The Department of Defense announced today that Ibrahim al Qosi was sentenced to 14 years in confinement for conspiracy and providing material support to al Qaeda.
The sentencing hearing took place in a military commission courtroom at the U.S. Naval Station at Guantanamo Bay, Cuba. It follows al Qosi’s guilty plea in July. During his guilty plea, al Qosi admitted that he engaged in hostilities against the United States in violation of the laws of war. He admitted that he intentionally supported al Qaeda since at least 1996, when Osama bin Laden issued an order urging his followers to commit acts of terrorism against the United States.
At the sentencing hearing, the prosecutors presented evidence that al Qosi performed an important function within al Qaeda. He provided key logistics support to bin Laden at various al Qaeda compounds in Afghanistan. After the September 11, 2001, attacks, he helped bin Laden and other al Qaeda forces escape Afghanistan in anticipation of a U.S. invasion. He was captured fleeing Afghanistan in December 2001. The defense presented video testimony from members of his family in Sudan, including his father, cousin and brother.
At the end of the hearing, al Qosi was sentenced by a panel of military officers, known as “members” – the equivalent of a jury in civilian courts. The defense and the prosecution asked the military judge to instruct the members to consider a sentence of 12 to 15 years of confinement. Under the Manual for Military Commissions, al Qosi will not receive credit for the time he spent in law of war detention before his conviction. The Convening Authority will defer his sentence for a period of 60 days in order to facilitate resolution of matters related to where al Qosi will serve his sentence.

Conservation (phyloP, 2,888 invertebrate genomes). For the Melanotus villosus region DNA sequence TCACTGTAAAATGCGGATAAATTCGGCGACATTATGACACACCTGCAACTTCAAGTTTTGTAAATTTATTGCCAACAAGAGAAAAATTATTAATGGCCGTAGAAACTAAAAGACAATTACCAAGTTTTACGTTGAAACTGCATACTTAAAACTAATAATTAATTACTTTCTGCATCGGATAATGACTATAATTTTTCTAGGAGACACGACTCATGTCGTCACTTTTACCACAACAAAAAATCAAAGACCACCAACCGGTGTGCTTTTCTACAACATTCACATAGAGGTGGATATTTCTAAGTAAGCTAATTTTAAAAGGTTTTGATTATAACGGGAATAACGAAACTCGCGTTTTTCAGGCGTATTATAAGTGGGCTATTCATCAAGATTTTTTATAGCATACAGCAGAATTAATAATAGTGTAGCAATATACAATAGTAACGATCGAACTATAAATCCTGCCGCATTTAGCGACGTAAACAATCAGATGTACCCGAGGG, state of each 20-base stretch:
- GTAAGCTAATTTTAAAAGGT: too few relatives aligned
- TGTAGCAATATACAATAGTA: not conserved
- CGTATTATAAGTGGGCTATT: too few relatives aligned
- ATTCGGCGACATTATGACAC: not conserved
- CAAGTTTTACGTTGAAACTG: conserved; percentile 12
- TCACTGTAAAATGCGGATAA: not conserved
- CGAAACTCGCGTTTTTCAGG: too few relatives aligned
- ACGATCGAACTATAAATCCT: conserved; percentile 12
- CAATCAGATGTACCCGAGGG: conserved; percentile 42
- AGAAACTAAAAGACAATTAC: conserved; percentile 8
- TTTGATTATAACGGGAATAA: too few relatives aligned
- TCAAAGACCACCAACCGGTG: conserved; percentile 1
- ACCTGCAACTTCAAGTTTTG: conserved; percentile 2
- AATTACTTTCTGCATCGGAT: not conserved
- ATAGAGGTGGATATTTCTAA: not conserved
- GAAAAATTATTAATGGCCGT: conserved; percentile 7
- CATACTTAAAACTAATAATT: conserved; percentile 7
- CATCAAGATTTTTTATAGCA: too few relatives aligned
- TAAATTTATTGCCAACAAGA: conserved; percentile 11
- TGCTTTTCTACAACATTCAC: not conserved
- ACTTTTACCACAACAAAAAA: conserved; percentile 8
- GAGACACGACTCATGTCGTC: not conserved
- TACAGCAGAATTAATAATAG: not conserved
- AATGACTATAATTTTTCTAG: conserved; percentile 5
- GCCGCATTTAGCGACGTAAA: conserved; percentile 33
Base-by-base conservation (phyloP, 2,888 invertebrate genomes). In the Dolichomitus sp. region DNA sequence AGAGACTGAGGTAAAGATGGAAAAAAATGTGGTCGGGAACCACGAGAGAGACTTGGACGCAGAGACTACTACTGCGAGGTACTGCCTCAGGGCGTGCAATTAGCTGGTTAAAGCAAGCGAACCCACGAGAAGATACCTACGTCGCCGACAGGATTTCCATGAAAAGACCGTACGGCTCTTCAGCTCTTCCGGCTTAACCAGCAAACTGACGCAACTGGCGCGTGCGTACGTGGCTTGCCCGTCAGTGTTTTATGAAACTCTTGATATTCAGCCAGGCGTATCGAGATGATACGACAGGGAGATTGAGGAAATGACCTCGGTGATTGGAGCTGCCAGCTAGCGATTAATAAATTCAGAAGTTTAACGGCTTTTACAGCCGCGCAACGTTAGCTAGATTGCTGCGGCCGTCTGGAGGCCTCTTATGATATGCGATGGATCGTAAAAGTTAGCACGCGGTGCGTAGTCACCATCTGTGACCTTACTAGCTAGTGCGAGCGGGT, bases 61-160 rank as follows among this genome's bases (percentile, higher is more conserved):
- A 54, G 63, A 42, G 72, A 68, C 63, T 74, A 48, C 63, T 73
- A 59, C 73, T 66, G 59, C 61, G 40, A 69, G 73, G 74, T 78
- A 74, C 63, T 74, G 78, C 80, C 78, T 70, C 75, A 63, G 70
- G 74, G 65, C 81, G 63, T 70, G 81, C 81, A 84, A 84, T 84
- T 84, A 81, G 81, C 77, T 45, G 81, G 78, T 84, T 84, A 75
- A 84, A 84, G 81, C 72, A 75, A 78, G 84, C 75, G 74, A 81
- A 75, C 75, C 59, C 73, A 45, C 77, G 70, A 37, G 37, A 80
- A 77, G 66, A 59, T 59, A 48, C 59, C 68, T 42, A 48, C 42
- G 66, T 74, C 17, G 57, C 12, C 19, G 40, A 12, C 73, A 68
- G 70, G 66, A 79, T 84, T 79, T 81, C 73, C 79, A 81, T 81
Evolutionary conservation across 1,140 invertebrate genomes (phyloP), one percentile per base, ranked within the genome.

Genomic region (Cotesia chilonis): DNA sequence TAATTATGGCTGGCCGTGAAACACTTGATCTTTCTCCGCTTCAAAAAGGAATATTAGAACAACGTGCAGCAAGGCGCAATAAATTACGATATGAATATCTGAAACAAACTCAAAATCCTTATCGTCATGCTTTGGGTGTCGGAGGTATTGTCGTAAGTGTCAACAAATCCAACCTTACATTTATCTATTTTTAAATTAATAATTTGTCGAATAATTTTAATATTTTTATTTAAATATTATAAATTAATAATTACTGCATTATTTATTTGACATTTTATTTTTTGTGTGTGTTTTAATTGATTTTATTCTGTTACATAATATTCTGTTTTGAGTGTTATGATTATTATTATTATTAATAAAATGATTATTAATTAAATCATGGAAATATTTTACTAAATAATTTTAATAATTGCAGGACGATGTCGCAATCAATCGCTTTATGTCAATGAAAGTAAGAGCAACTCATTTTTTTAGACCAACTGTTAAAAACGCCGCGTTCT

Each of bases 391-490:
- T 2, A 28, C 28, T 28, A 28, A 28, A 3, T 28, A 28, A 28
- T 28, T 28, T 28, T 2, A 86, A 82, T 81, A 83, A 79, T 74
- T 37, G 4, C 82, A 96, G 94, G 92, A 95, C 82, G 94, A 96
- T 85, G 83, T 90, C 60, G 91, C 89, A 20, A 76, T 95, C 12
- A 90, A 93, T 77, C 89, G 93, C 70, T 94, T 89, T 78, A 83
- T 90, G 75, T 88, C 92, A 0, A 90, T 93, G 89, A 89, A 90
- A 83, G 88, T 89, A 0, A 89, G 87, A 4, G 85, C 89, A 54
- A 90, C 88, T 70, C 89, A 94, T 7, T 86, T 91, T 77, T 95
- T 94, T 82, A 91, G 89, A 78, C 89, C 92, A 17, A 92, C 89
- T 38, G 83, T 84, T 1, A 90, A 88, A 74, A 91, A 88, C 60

After the military commission adjourns, the Office of Military Commissions will finalize the record of trial, including all the related documents. The military judge must review the record to ensure it is accurate, after which it will be sent to the Convening Authority for Military Commissions. The Convening Authority may reduce, but not increase, al Qosi’s sentence. After reviewing the record, the Convening Authority will take final action on the findings and sentence, announcing the sentence that al Qosi will serve.